Wednesday, 16 December 2015 12:01

Abraham Lincoln, Part I

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Our Mission Is to Reawaken the Genuine America Spirit . . .

Abraham Lincoln, Part I

Barry MacDonald, Editorial

Abraham Lincoln, American Statesmen Series, XXV, by John T. Morse, Jr., Editor. Houghton, Mifflin & Co., copyright, 1893 and 1899.

John Hay, American Statesmen, Second Series, V, by William Roscoe Thayer. Houghton, Mifflin & Co., copyright 1915.

Our mission, "To Reawaken the Genuine American Spirit," is the promotion of wholesome ideals and principles. The St. Croix Review measures the American "spirit" from the best we have produced as a people, so that we may take pride in our accomplishments, gather our energy, and work to better ourselves.

America has gone astray. We are encumbered with too many small-minded, self-serving politicians. The American people are lacking good direction, are confused, adrift, and yearning for effective leadership. We are tired of being scolded about our supposed disreputable history by the Obama administration - the people who are the last ones we should listen to on the subject of ethics.

We are bereft of admirable and benevolent public figures throughout much of our culture. We need inspiration, and so this essay is about Abraham Lincoln: May he be an example of the excellence Americans are capable of. By the way, there is a wonderful portrait of Lincoln on each of the new five-dollar bills.

The histories cited above were written more than 100 years ago - there is no taint of political correctness in them. The writers were patriotic. Their use of the English language is skillful - they are a pleasure to read. Their sources were often eyewitnesses to events. John Hay, the subject of the second book, was a personal secretary to Abraham Lincoln throughout the Civil War up to Lincoln's assassination.

My purpose is to present a sense, by no means complete, of Lincoln's character and time. His elevated nature is astounding in consideration of his harsh beginnings in life: from where did the nobility come? I will quote the historians at length so that readers may know the eloquence of our American predecessors. These wonderful historians will carry the story of Abraham Lincoln.

John Morse comments on the rare qualities Lincoln had as a leader, and the miracle of his timely appearance:

The manner in which he controlled without commanding, his rare combination of confidence in his own judgment with entire absence of self-assertion, his instinctive appreciation of the meaning and bearing of facts, his capacity to recognize the precise time until which action should be postponed and then to know that action must be taken, suggesting the idea of prescience, his long-suffering and tolerance towards impolitic, obstructive, or over-rash individuals, his marvelous gift of keeping in touch with the people, form a group of qualities which, united in the President of the United States at that mortal juncture, are as strong evidence as anything which this generation has seen to corroborate a faith in an overruling Providence.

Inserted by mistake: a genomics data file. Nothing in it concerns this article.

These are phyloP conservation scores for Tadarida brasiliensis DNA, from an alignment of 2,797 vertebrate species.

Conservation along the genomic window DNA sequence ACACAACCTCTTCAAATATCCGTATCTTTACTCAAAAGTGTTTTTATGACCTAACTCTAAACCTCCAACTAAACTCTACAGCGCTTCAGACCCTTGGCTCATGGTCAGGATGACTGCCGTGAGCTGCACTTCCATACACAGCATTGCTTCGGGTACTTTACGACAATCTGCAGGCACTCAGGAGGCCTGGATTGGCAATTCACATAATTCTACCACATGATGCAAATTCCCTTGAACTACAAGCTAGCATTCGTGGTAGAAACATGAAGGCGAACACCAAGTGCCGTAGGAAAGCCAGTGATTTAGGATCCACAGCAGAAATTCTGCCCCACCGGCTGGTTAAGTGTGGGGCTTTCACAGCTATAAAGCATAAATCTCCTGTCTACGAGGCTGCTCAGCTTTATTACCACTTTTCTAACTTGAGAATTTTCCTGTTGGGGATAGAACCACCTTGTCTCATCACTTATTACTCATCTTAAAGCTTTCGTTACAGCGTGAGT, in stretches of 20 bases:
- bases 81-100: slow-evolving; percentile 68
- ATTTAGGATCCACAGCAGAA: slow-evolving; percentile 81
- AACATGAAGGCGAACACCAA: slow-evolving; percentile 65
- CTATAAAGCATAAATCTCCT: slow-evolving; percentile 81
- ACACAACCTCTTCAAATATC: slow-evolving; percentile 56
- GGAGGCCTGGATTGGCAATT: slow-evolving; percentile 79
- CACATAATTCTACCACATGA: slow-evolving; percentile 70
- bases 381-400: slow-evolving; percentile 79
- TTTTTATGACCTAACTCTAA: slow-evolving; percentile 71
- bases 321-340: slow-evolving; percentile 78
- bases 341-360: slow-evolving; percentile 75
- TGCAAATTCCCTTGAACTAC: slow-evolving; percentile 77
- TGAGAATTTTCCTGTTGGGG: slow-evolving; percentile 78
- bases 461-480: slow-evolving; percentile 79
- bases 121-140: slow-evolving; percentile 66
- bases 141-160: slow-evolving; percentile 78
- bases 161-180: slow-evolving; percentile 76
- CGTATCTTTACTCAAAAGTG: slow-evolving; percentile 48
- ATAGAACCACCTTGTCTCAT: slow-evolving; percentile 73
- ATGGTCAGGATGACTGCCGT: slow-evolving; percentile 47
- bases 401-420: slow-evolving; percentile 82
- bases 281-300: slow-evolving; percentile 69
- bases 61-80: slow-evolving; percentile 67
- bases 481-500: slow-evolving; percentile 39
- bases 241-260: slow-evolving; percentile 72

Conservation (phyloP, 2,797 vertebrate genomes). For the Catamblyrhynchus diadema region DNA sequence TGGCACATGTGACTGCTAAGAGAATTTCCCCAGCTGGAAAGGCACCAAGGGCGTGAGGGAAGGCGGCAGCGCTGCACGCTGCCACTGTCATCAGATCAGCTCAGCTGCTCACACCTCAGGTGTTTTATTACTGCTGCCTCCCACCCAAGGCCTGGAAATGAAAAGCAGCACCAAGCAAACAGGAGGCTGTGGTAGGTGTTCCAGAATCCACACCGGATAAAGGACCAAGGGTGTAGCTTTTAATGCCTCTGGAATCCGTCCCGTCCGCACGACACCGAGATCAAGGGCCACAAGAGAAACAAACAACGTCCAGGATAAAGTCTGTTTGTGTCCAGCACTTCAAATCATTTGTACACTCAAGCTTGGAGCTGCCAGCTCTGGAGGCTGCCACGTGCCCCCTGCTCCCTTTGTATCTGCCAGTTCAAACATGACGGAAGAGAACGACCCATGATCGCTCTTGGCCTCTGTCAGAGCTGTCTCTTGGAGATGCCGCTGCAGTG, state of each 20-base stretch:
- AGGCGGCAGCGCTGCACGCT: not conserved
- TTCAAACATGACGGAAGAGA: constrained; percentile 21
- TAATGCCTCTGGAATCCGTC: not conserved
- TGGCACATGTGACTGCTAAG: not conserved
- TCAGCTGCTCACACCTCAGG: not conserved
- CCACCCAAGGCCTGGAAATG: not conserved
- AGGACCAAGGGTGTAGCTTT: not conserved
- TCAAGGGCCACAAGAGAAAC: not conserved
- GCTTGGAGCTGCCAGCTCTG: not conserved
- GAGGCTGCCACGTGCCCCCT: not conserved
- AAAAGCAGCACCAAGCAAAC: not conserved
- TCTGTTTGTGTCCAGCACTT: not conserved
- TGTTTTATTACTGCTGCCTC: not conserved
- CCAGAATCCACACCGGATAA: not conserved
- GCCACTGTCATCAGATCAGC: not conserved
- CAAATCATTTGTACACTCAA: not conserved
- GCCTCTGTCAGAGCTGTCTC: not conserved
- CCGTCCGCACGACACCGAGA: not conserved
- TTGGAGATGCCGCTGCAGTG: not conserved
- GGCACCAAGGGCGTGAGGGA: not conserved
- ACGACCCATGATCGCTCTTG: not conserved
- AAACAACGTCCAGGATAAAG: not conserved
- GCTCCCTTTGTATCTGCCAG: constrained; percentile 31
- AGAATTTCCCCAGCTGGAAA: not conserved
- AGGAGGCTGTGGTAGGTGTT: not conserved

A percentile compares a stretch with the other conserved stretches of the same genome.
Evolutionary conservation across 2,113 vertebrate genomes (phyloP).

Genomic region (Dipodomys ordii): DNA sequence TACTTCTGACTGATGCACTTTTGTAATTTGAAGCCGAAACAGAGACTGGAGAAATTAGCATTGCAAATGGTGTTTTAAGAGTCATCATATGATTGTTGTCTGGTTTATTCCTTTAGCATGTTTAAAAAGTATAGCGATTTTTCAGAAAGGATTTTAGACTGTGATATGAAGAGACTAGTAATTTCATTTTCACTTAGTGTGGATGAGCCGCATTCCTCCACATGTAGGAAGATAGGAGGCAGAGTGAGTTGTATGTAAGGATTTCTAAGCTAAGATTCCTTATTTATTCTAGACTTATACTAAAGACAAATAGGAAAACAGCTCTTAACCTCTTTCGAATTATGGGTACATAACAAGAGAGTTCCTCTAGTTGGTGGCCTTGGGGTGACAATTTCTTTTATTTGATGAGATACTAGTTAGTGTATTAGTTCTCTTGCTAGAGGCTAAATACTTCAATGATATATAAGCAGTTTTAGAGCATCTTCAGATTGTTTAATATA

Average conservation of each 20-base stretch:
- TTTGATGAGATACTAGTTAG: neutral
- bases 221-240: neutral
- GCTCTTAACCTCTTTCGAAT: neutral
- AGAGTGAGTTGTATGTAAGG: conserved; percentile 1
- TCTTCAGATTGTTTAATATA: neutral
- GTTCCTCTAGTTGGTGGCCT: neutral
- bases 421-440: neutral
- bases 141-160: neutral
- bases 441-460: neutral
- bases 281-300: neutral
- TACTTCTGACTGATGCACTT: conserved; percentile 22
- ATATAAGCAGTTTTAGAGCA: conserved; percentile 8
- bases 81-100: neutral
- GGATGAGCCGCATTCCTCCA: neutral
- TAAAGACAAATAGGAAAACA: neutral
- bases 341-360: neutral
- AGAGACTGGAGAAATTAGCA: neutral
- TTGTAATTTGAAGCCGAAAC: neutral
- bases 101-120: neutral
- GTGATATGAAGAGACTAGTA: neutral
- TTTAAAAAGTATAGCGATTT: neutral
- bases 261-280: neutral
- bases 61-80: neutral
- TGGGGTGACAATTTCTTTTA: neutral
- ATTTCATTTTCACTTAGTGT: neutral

Concerning Lincoln's upbringing Morse writes:

The domestic surroundings amid which the babe came into life were wretched in the extreme. . . . Rough, coarse, low, ignorant, and poverty-stricken surroundings were about the child. . . . The father [Thomas Lincoln] was by calling a carpenter, but not good at his trade, a shiftless migratory squatter by invincible tendency, and a very ignorant man, for a long while able only to form the letters which made his signature. . . . He rested not much above the very bottom of existence in pioneer settlements, apparently without capacity or desire to do better.

It's marvelous how Lincoln was able to rise so successfully above his upbringing, and it's a sad commentary on our day - with our accumulated and shared wealth, and comfortable circumstances - that so many modern Americans don't develop themselves. Morse writes:

The opportunities for education were scant enough in that day and place. In his childhood in Kentucky Abraham got a few weeks with one teacher, and then a few weeks with another. Later, in Indiana, he studied a few months, in a scattered way. Probably he had instruction at home, for the sum of all the schooling which he had in his whole life was hardly one year. . . . The books which he saw were few, but a little later he laid hands upon them all and read and re-read them till he must have absorbed all their strong juice into his own nature. Nicolay and Hay [Lincoln's White House secretaries] give the list: The Bible; Aesop's Fables; Robinson Crusoe; The Pilgrim's Progress; a history of the United States; Weems' Washington. He was doubtless much older when he devoured the revised Statutes of Indiana in the office of the town constable. Dr. Holland adds lives of Henry Clay and Franklin, and Ramsay's Washington, and Arnold names Shakespeare and Burns.

Morse writes of Lincoln's emerging native talents and his occupations:

. . . already Lincoln was regarded as a witty fellow, a rare mimic, and a teller of jokes and stories; and therefore was the champion of the fields and the favorite of all the primitive social gatherings. This sort of life and popularity had its perils for in that day and region men seldom met without drinking together; but all authorities are agreed that Lincoln, while the greatest talker was the smallest drinker. . . .